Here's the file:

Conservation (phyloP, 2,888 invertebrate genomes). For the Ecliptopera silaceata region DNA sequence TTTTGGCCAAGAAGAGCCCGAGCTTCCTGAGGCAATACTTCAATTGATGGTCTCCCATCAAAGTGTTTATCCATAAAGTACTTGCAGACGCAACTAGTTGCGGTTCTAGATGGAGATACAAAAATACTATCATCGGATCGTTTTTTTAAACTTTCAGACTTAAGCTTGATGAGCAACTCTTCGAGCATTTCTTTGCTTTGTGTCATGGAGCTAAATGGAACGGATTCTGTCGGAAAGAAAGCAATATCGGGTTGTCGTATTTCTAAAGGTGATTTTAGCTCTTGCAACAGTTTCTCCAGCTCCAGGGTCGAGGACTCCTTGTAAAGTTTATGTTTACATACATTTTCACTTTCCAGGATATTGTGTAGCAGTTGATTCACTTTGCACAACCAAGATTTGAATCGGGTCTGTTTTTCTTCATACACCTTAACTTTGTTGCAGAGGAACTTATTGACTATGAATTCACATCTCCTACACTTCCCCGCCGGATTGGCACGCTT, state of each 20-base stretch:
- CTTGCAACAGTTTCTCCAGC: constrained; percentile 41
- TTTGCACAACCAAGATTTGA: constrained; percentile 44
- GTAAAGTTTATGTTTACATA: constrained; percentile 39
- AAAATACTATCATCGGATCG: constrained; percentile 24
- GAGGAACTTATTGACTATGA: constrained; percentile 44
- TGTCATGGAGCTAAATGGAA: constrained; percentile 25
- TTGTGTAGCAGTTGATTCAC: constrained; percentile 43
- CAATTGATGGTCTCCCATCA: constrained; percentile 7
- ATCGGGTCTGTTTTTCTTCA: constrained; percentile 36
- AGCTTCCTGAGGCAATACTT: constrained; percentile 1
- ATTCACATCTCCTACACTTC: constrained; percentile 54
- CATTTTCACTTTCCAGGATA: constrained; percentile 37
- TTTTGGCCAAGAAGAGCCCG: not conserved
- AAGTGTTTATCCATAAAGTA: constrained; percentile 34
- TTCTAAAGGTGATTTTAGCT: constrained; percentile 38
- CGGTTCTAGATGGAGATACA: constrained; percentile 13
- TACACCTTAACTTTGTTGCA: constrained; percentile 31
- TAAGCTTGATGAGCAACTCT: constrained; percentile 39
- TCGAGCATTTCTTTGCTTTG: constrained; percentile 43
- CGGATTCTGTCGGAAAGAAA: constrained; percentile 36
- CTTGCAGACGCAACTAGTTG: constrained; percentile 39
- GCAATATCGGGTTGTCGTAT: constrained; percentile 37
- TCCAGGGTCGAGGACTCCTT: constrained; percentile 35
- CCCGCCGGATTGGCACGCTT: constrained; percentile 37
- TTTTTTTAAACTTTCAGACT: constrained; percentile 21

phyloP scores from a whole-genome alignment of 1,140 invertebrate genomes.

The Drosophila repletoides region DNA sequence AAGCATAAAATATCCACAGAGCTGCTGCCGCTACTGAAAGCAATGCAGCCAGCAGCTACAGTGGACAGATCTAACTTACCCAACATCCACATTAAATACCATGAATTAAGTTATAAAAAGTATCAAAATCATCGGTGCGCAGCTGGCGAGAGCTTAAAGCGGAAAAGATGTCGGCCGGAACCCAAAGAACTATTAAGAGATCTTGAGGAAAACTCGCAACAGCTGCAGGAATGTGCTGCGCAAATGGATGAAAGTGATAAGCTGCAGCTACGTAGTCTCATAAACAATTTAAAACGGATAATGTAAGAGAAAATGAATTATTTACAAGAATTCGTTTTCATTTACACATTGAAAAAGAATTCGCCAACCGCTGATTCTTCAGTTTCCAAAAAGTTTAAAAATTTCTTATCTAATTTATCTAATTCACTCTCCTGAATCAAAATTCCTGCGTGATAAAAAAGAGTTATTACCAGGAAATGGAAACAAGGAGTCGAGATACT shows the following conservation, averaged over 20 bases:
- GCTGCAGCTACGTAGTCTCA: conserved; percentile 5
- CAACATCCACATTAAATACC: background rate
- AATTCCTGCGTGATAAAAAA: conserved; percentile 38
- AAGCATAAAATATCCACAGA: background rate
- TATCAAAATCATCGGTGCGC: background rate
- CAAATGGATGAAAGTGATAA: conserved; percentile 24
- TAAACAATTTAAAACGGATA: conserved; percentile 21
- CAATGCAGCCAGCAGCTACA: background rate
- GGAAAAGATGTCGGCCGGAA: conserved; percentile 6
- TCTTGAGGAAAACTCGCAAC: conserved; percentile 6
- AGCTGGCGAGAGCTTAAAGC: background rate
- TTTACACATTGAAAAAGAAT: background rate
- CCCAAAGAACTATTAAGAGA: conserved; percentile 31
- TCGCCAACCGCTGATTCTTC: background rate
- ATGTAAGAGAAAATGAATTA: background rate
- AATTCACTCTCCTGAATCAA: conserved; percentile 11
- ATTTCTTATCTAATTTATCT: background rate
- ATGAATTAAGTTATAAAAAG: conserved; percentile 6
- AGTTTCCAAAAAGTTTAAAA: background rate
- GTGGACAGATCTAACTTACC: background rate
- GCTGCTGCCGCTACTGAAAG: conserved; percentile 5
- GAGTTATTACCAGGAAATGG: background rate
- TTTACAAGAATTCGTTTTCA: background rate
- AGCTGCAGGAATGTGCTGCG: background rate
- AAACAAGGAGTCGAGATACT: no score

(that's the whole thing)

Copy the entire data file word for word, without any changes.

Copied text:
Conservation (phyloP, 2,888 invertebrate genomes). For the Ecliptopera silaceata region DNA sequence TTTTGGCCAAGAAGAGCCCGAGCTTCCTGAGGCAATACTTCAATTGATGGTCTCCCATCAAAGTGTTTATCCATAAAGTACTTGCAGACGCAACTAGTTGCGGTTCTAGATGGAGATACAAAAATACTATCATCGGATCGTTTTTTTAAACTTTCAGACTTAAGCTTGATGAGCAACTCTTCGAGCATTTCTTTGCTTTGTGTCATGGAGCTAAATGGAACGGATTCTGTCGGAAAGAAAGCAATATCGGGTTGTCGTATTTCTAAAGGTGATTTTAGCTCTTGCAACAGTTTCTCCAGCTCCAGGGTCGAGGACTCCTTGTAAAGTTTATGTTTACATACATTTTCACTTTCCAGGATATTGTGTAGCAGTTGATTCACTTTGCACAACCAAGATTTGAATCGGGTCTGTTTTTCTTCATACACCTTAACTTTGTTGCAGAGGAACTTATTGACTATGAATTCACATCTCCTACACTTCCCCGCCGGATTGGCACGCTT, state of each 20-base stretch:
- CTTGCAACAGTTTCTCCAGC: constrained; percentile 41
- TTTGCACAACCAAGATTTGA: constrained; percentile 44
- GTAAAGTTTATGTTTACATA: constrained; percentile 39
- AAAATACTATCATCGGATCG: constrained; percentile 24
- GAGGAACTTATTGACTATGA: constrained; percentile 44
- TGTCATGGAGCTAAATGGAA: constrained; percentile 25
- TTGTGTAGCAGTTGATTCAC: constrained; percentile 43
- CAATTGATGGTCTCCCATCA: constrained; percentile 7
- ATCGGGTCTGTTTTTCTTCA: constrained; percentile 36
- AGCTTCCTGAGGCAATACTT: constrained; percentile 1
- ATTCACATCTCCTACACTTC: constrained; percentile 54
- CATTTTCACTTTCCAGGATA: constrained; percentile 37
- TTTTGGCCAAGAAGAGCCCG: not conserved
- AAGTGTTTATCCATAAAGTA: constrained; percentile 34
- TTCTAAAGGTGATTTTAGCT: constrained; percentile 38
- CGGTTCTAGATGGAGATACA: constrained; percentile 13
- TACACCTTAACTTTGTTGCA: constrained; percentile 31
- TAAGCTTGATGAGCAACTCT: constrained; percentile 39
- TCGAGCATTTCTTTGCTTTG: constrained; percentile 43
- CGGATTCTGTCGGAAAGAAA: constrained; percentile 36
- CTTGCAGACGCAACTAGTTG: constrained; percentile 39
- GCAATATCGGGTTGTCGTAT: constrained; percentile 37
- TCCAGGGTCGAGGACTCCTT: constrained; percentile 35
- CCCGCCGGATTGGCACGCTT: constrained; percentile 37
- TTTTTTTAAACTTTCAGACT: constrained; percentile 21

phyloP scores from a whole-genome alignment of 1,140 invertebrate genomes.

The Drosophila repletoides region DNA sequence AAGCATAAAATATCCACAGAGCTGCTGCCGCTACTGAAAGCAATGCAGCCAGCAGCTACAGTGGACAGATCTAACTTACCCAACATCCACATTAAATACCATGAATTAAGTTATAAAAAGTATCAAAATCATCGGTGCGCAGCTGGCGAGAGCTTAAAGCGGAAAAGATGTCGGCCGGAACCCAAAGAACTATTAAGAGATCTTGAGGAAAACTCGCAACAGCTGCAGGAATGTGCTGCGCAAATGGATGAAAGTGATAAGCTGCAGCTACGTAGTCTCATAAACAATTTAAAACGGATAATGTAAGAGAAAATGAATTATTTACAAGAATTCGTTTTCATTTACACATTGAAAAAGAATTCGCCAACCGCTGATTCTTCAGTTTCCAAAAAGTTTAAAAATTTCTTATCTAATTTATCTAATTCACTCTCCTGAATCAAAATTCCTGCGTGATAAAAAAGAGTTATTACCAGGAAATGGAAACAAGGAGTCGAGATACT shows the following conservation, averaged over 20 bases:
- GCTGCAGCTACGTAGTCTCA: conserved; percentile 5
- CAACATCCACATTAAATACC: background rate
- AATTCCTGCGTGATAAAAAA: conserved; percentile 38
- AAGCATAAAATATCCACAGA: background rate
- TATCAAAATCATCGGTGCGC: background rate
- CAAATGGATGAAAGTGATAA: conserved; percentile 24
- TAAACAATTTAAAACGGATA: conserved; percentile 21
- CAATGCAGCCAGCAGCTACA: background rate
- GGAAAAGATGTCGGCCGGAA: conserved; percentile 6
- TCTTGAGGAAAACTCGCAAC: conserved; percentile 6
- AGCTGGCGAGAGCTTAAAGC: background rate
- TTTACACATTGAAAAAGAAT: background rate
- CCCAAAGAACTATTAAGAGA: conserved; percentile 31
- TCGCCAACCGCTGATTCTTC: background rate
- ATGTAAGAGAAAATGAATTA: background rate
- AATTCACTCTCCTGAATCAA: conserved; percentile 11
- ATTTCTTATCTAATTTATCT: background rate
- ATGAATTAAGTTATAAAAAG: conserved; percentile 6
- AGTTTCCAAAAAGTTTAAAA: background rate
- GTGGACAGATCTAACTTACC: background rate
- GCTGCTGCCGCTACTGAAAG: conserved; percentile 5
- GAGTTATTACCAGGAAATGG: background rate
- TTTACAAGAATTCGTTTTCA: background rate
- AGCTGCAGGAATGTGCTGCG: background rate
- AAACAAGGAGTCGAGATACT: no score